The newly released May unemployment report was shocking. The consensus of economists and experts was that the United States would lose another eight million jobs in May and that the unemployment rate would soar to 20 percent. In fact, the exact opposite happened. The U.S economy didn’t lose jobs in May, but actually created 2.5 million new jobs, the best one-month job gain in history and unemployment fell to 13.3 percent. As a result of the better-than-expected jobs report, the financial markets continued their impressive run. In fact, the S&P 500 recently closed in positive territory for the year, and the NASDAQ market closed at an all-time high. As opposed to talking about what happened in the labor markets, I thought I’d give you some general observations that I think are important to you.
Although the new job growth in May was great, we still have a long way to go before our economy recovers all the jobs lost because of the Coronavirus. We cannot forget that tens of millions of Americans are still out of work and that our unemployment rate is higher than it was during the great depression. In addition, we are still in the crisis, and the unemployment numbers can easily turn south for June. One month of positive job growth is great, but it doesn’t create a trend. We need at least a couple more months of positive job growth before we can create a trend.
It is great to see that the NASDAQ market is trading at an all-time high and the S&P 500 is in positive territory year to date. When you couple that with the fact that the Dow has had an incredible run over the last two-and-a-half months, you may get the impression that all is well in the stock market. Although I think the markets will not retest its recent lows, I do believe there will be greater than normal volatility for the near future. There are too many issues, such as progress on a COVID-19 vaccination that can cause the market to turn on a dime. Investors need to remind themselves that to be successful you must be disciplined, and you cannot let fear or greed dictate your investment decisions.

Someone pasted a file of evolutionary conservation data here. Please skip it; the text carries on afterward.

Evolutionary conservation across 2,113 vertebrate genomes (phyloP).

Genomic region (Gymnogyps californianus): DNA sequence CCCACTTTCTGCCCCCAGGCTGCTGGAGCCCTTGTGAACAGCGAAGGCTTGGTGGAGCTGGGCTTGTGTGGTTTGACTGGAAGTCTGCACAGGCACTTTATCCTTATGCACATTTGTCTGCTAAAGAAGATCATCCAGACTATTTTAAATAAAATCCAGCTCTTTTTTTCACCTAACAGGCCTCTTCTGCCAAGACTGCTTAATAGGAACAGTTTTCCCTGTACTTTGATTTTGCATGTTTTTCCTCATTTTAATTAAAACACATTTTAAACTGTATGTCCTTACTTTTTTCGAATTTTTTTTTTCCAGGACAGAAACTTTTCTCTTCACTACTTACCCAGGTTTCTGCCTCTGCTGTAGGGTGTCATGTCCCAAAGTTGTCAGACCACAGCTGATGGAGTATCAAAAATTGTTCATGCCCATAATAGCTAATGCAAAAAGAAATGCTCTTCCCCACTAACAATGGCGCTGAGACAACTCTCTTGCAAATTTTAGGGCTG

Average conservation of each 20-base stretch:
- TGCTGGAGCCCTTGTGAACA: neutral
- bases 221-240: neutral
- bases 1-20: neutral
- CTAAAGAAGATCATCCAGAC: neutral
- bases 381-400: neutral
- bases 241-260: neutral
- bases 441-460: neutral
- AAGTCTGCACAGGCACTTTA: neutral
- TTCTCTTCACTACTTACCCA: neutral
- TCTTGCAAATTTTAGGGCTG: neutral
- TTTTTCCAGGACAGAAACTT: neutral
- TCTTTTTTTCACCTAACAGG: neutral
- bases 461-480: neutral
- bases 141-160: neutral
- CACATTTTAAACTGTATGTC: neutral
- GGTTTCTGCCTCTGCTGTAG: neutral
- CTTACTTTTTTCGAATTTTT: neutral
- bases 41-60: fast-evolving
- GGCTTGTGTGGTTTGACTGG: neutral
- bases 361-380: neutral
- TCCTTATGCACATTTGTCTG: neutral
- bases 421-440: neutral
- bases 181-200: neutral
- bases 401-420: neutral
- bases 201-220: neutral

For me, what was so shocking about the unemployment numbers was how far off the experts were. I can’t remember when they were off by such a great amount. That being said, I’ve learned that although experts may be good in their particular field, they’re rarely good at making projections. Whether it’s projecting how many deaths would occur in the United States because of COVID-19, or projecting May’s unemployment rate, or projecting the stock market, the experts are wrong frequently. That doesn’t mean that they’re not smart and knowledgeable; rather, it shows how difficult it is to project outcomes, particularly over short periods of time. I bring this up not because I want to call out the experts, but rather, to remind you that particularly when it comes to your investment decisions, projections even by the so-called experts are still guesses.
On a separate note, don’t forget 2019 tax returns are due July 15, so if you haven’t done your taxes, it’s a good time to start.
Rick is a fee-only financial advisor. If you would like Rick to respond to your questions, please email Rick at firstname.lastname@example.org.